I am reading Blundell and it's said here that if there are two systems with energies $E_1$ and $E_2$ in contact with each other and if $\Omega(E)$ represents the number of microstates for given energy $E$ then the two systems will be at equilibrium when the product $\Omega_1(E_1)\Omega_2(E_2)$ is maximised. So differentiating this with respect to either $E_1$ or $E_2$ and setting it to zero we get: $$\Omega_2(E_2)\frac{d\Omega_1(E_1)}{dE_1} + \Omega_1(E_1)\frac{d\Omega_2(E_2)}{dE_1} = 0$$ Since $dE_1 = -dE_2$ after some rearranging we get: $$\frac{d \ln\Omega_1}{dE_1} = \frac{d \ln\Omega_2}{dE_2} $$

Now it's said that since the systems are at equilibrium we can say both are at the same temperature T and we define temperature T as $$\frac{1}{k_B T}= \frac{d \ln\Omega}{dE}$$ where $k_B = 1.3807 \times 10^{-23} J K^{-1}$

My question is why exactly was the definition of temperature chosen in this way? Does equilibrium guarantee that both systems will arrive at the same temperature?


The concept of temperature is defined by the zeroth law of thermodynamics, which says that no heat will spontaneously flow between two thermal reservoirs (large systems in good internal thermal contact) at the same temperature. So any quantity that can be defined in such a way that it is always the same for any two reservoirs that will experience no mutual heat transfer will be a satisfactory definition of temperature, so we choose one that is as simple as possible. The proof you gave shows that this definition suffices-- for a fixed total energy, the quantity you define will indeed be the same for two reservoirs whenever heat does not flow, because no flow of heat is the same thing as saying you have maximized the number of microstates accessible by that energy partition between the reservoirs. Had you not maximized the number of accessible microstates, energy would repartition until you do-- i.e., heat would flow.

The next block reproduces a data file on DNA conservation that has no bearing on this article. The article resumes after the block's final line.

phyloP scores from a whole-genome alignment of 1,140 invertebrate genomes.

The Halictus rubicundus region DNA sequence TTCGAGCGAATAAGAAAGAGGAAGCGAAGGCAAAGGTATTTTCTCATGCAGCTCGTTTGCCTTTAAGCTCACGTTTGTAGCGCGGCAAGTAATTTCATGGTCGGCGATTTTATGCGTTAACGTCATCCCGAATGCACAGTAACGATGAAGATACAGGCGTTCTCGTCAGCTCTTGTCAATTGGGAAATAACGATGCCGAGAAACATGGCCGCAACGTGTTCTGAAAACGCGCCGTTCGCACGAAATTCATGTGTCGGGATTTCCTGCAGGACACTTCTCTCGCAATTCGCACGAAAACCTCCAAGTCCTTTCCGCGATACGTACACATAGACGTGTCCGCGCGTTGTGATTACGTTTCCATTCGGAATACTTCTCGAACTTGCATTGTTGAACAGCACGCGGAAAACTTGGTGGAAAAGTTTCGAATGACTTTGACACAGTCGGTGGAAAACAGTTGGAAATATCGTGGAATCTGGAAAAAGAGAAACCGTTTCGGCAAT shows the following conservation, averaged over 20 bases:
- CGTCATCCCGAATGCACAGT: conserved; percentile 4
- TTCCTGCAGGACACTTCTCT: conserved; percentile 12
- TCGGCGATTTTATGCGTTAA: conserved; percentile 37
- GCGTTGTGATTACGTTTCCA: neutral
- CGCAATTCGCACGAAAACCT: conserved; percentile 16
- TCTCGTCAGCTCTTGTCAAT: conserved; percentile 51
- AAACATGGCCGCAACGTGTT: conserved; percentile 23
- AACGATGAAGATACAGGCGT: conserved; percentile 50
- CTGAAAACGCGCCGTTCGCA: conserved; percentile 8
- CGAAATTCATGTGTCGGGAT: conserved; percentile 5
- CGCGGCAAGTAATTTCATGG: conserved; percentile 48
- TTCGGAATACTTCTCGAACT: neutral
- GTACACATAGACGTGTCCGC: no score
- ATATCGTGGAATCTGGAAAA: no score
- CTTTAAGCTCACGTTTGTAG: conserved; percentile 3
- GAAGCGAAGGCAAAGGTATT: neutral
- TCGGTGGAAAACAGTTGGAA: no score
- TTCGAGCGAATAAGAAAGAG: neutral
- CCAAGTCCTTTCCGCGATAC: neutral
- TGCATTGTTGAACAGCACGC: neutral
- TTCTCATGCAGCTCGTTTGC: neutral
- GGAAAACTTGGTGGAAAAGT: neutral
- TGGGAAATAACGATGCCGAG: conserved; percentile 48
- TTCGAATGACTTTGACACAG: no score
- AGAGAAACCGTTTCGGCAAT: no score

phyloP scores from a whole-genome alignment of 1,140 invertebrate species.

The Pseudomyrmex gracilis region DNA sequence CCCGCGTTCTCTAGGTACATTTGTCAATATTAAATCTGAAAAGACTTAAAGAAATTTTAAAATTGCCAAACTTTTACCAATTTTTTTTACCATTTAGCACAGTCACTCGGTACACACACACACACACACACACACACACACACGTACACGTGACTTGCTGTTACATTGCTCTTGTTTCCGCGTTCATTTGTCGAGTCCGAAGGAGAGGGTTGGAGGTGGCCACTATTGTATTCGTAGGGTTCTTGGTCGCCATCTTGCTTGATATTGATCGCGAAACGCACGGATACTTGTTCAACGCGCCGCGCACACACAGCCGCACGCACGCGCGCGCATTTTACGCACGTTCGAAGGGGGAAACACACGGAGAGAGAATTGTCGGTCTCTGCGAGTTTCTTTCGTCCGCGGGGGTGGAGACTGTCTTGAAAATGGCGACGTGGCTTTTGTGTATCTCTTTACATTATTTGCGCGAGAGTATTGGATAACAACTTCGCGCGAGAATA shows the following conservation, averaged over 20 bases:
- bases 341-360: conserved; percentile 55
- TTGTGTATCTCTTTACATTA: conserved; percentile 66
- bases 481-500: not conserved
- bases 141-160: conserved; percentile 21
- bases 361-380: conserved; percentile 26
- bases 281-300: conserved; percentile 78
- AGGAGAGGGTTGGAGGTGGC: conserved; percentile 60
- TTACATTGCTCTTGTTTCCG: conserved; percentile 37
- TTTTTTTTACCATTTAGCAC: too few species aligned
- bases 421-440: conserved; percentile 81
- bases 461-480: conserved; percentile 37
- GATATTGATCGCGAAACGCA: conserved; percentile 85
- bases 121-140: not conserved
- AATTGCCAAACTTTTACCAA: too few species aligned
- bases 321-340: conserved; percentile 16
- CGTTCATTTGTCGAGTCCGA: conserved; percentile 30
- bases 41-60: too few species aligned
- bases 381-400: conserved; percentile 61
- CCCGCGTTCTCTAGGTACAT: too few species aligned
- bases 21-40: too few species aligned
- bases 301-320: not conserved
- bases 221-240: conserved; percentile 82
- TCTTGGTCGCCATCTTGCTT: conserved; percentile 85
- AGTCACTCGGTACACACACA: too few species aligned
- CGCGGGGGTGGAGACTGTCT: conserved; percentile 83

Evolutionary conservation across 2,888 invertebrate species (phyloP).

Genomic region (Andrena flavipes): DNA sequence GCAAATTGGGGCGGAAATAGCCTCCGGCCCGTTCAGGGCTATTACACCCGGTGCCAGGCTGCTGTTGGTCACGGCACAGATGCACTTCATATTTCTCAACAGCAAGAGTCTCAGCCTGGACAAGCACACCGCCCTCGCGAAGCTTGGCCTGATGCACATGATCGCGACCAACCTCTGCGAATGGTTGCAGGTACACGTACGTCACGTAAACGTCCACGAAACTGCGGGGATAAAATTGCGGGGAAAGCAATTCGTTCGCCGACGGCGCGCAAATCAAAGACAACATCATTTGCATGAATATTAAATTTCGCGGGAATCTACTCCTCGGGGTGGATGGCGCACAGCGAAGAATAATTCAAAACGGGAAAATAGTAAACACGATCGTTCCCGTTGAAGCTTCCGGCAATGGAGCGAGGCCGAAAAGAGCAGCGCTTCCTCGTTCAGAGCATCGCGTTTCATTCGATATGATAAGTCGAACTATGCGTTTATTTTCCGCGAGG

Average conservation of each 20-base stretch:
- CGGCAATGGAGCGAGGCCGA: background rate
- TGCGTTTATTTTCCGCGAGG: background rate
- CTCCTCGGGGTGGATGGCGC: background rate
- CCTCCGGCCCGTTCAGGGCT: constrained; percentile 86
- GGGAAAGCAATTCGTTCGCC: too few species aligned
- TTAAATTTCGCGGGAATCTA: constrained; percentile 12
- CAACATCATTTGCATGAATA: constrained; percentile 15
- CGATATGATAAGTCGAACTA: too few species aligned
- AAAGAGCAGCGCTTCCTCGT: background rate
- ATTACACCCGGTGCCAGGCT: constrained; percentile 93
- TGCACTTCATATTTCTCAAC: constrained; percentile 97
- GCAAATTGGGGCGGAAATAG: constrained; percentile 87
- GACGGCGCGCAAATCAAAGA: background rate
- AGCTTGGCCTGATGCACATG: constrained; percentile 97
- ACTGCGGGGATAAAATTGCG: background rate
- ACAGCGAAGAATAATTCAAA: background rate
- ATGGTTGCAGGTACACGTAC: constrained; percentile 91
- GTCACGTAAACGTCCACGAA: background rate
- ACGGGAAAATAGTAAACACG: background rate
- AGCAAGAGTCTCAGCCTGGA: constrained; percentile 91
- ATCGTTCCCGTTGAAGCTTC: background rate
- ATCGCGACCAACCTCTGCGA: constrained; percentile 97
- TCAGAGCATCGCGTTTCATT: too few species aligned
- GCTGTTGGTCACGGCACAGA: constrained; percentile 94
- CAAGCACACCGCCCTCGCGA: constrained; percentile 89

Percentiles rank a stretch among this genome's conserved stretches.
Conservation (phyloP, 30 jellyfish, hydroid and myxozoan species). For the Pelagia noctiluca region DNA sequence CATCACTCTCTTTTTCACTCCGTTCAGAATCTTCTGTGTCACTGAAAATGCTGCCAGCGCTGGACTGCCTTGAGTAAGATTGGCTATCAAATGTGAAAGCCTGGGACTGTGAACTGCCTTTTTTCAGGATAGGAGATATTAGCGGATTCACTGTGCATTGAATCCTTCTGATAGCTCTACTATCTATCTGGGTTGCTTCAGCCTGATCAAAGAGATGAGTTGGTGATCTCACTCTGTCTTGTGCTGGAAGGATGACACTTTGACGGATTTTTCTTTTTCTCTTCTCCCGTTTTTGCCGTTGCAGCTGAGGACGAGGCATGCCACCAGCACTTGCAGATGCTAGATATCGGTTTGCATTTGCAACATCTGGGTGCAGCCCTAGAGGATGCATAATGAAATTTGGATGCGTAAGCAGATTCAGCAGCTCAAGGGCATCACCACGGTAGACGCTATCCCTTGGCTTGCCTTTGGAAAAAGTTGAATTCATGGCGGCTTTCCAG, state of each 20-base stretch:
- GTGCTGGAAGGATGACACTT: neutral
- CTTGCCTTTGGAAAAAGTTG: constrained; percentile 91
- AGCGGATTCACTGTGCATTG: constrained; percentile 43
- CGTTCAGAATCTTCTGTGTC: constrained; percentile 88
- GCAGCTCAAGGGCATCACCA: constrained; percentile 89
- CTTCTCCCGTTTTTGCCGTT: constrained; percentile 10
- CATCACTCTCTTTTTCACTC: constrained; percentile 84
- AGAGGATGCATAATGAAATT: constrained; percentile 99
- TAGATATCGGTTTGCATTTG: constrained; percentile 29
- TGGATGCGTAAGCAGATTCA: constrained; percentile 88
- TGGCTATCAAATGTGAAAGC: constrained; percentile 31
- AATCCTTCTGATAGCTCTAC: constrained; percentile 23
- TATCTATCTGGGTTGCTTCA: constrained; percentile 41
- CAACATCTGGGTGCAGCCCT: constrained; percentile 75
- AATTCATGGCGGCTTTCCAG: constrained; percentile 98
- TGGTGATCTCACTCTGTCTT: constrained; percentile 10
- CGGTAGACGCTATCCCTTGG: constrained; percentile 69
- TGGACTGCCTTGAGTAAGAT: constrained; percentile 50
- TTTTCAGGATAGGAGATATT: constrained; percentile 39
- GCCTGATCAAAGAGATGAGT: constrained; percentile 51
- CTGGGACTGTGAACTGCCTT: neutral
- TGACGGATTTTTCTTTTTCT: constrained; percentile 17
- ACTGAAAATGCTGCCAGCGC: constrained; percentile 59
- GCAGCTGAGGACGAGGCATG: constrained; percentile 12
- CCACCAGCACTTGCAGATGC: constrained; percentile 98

| cite | improve this answer | |

Your Answer

By clicking “Post Your Answer”, you agree to our terms of service, privacy policy and cookie policy

Not the answer you're looking for? Browse other questions tagged or ask your own question.